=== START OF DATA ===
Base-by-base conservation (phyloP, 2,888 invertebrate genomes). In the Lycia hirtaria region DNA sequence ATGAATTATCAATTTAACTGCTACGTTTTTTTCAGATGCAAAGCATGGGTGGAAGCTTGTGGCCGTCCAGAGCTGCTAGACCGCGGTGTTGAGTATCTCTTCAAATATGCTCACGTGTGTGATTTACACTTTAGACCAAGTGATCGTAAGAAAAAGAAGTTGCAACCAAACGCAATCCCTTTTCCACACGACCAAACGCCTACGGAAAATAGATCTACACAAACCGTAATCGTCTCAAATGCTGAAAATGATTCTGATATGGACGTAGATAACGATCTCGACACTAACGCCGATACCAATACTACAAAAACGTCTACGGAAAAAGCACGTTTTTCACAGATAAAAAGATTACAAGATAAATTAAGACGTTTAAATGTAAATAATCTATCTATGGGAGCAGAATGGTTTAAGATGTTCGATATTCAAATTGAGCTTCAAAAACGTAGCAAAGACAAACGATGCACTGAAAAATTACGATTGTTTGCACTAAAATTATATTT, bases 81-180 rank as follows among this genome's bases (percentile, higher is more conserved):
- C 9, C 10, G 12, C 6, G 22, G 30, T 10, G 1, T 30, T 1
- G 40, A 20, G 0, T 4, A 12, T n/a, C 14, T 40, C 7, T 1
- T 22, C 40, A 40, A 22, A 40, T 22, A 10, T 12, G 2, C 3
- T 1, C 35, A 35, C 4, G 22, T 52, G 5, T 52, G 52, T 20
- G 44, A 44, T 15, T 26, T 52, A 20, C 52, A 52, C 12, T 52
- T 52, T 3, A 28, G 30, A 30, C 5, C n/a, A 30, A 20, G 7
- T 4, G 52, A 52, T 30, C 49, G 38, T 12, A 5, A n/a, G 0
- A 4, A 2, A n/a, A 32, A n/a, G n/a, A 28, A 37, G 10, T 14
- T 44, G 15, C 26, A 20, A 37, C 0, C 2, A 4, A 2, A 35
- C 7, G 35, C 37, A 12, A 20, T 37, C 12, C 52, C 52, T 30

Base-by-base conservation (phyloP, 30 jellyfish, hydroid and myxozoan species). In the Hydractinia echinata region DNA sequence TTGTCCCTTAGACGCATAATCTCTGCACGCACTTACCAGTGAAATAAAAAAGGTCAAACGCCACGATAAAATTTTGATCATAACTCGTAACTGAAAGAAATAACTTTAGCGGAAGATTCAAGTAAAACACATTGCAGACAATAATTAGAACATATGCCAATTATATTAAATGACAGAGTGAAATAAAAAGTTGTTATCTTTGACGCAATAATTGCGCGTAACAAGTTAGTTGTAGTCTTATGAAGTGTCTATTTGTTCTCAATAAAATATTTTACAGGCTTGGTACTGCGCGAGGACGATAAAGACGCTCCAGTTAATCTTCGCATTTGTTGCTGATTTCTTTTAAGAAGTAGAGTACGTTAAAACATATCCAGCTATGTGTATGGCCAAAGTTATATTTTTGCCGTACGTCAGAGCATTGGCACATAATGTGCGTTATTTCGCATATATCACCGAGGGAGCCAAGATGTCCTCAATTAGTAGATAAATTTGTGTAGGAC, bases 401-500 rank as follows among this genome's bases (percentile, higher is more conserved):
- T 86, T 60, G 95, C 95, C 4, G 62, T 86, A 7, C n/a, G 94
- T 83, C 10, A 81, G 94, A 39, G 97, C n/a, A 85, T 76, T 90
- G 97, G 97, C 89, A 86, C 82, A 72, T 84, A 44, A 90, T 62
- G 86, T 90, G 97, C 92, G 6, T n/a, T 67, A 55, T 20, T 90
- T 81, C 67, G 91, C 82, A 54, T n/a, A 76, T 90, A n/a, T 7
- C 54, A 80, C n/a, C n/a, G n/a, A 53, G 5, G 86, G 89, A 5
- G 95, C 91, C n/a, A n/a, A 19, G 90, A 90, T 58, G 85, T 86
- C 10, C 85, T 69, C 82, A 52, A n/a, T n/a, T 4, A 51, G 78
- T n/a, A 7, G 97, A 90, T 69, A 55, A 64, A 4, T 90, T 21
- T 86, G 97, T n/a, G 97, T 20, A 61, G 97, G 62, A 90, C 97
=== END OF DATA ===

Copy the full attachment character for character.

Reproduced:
Base-by-base conservation (phyloP, 2,888 invertebrate genomes). In the Lycia hirtaria region DNA sequence ATGAATTATCAATTTAACTGCTACGTTTTTTTCAGATGCAAAGCATGGGTGGAAGCTTGTGGCCGTCCAGAGCTGCTAGACCGCGGTGTTGAGTATCTCTTCAAATATGCTCACGTGTGTGATTTACACTTTAGACCAAGTGATCGTAAGAAAAAGAAGTTGCAACCAAACGCAATCCCTTTTCCACACGACCAAACGCCTACGGAAAATAGATCTACACAAACCGTAATCGTCTCAAATGCTGAAAATGATTCTGATATGGACGTAGATAACGATCTCGACACTAACGCCGATACCAATACTACAAAAACGTCTACGGAAAAAGCACGTTTTTCACAGATAAAAAGATTACAAGATAAATTAAGACGTTTAAATGTAAATAATCTATCTATGGGAGCAGAATGGTTTAAGATGTTCGATATTCAAATTGAGCTTCAAAAACGTAGCAAAGACAAACGATGCACTGAAAAATTACGATTGTTTGCACTAAAATTATATTT, bases 81-180 rank as follows among this genome's bases (percentile, higher is more conserved):
- C 9, C 10, G 12, C 6, G 22, G 30, T 10, G 1, T 30, T 1
- G 40, A 20, G 0, T 4, A 12, T n/a, C 14, T 40, C 7, T 1
- T 22, C 40, A 40, A 22, A 40, T 22, A 10, T 12, G 2, C 3
- T 1, C 35, A 35, C 4, G 22, T 52, G 5, T 52, G 52, T 20
- G 44, A 44, T 15, T 26, T 52, A 20, C 52, A 52, C 12, T 52
- T 52, T 3, A 28, G 30, A 30, C 5, C n/a, A 30, A 20, G 7
- T 4, G 52, A 52, T 30, C 49, G 38, T 12, A 5, A n/a, G 0
- A 4, A 2, A n/a, A 32, A n/a, G n/a, A 28, A 37, G 10, T 14
- T 44, G 15, C 26, A 20, A 37, C 0, C 2, A 4, A 2, A 35
- C 7, G 35, C 37, A 12, A 20, T 37, C 12, C 52, C 52, T 30

Base-by-base conservation (phyloP, 30 jellyfish, hydroid and myxozoan species). In the Hydractinia echinata region DNA sequence TTGTCCCTTAGACGCATAATCTCTGCACGCACTTACCAGTGAAATAAAAAAGGTCAAACGCCACGATAAAATTTTGATCATAACTCGTAACTGAAAGAAATAACTTTAGCGGAAGATTCAAGTAAAACACATTGCAGACAATAATTAGAACATATGCCAATTATATTAAATGACAGAGTGAAATAAAAAGTTGTTATCTTTGACGCAATAATTGCGCGTAACAAGTTAGTTGTAGTCTTATGAAGTGTCTATTTGTTCTCAATAAAATATTTTACAGGCTTGGTACTGCGCGAGGACGATAAAGACGCTCCAGTTAATCTTCGCATTTGTTGCTGATTTCTTTTAAGAAGTAGAGTACGTTAAAACATATCCAGCTATGTGTATGGCCAAAGTTATATTTTTGCCGTACGTCAGAGCATTGGCACATAATGTGCGTTATTTCGCATATATCACCGAGGGAGCCAAGATGTCCTCAATTAGTAGATAAATTTGTGTAGGAC, bases 401-500 rank as follows among this genome's bases (percentile, higher is more conserved):
- T 86, T 60, G 95, C 95, C 4, G 62, T 86, A 7, C n/a, G 94
- T 83, C 10, A 81, G 94, A 39, G 97, C n/a, A 85, T 76, T 90
- G 97, G 97, C 89, A 86, C 82, A 72, T 84, A 44, A 90, T 62
- G 86, T 90, G 97, C 92, G 6, T n/a, T 67, A 55, T 20, T 90
- T 81, C 67, G 91, C 82, A 54, T n/a, A 76, T 90, A n/a, T 7
- C 54, A 80, C n/a, C n/a, G n/a, A 53, G 5, G 86, G 89, A 5
- G 95, C 91, C n/a, A n/a, A 19, G 90, A 90, T 58, G 85, T 86
- C 10, C 85, T 69, C 82, A 52, A n/a, T n/a, T 4, A 51, G 78
- T n/a, A 7, G 97, A 90, T 69, A 55, A 64, A 4, T 90, T 21
- T 86, G 97, T n/a, G 97, T 20, A 61, G 97, G 62, A 90, C 97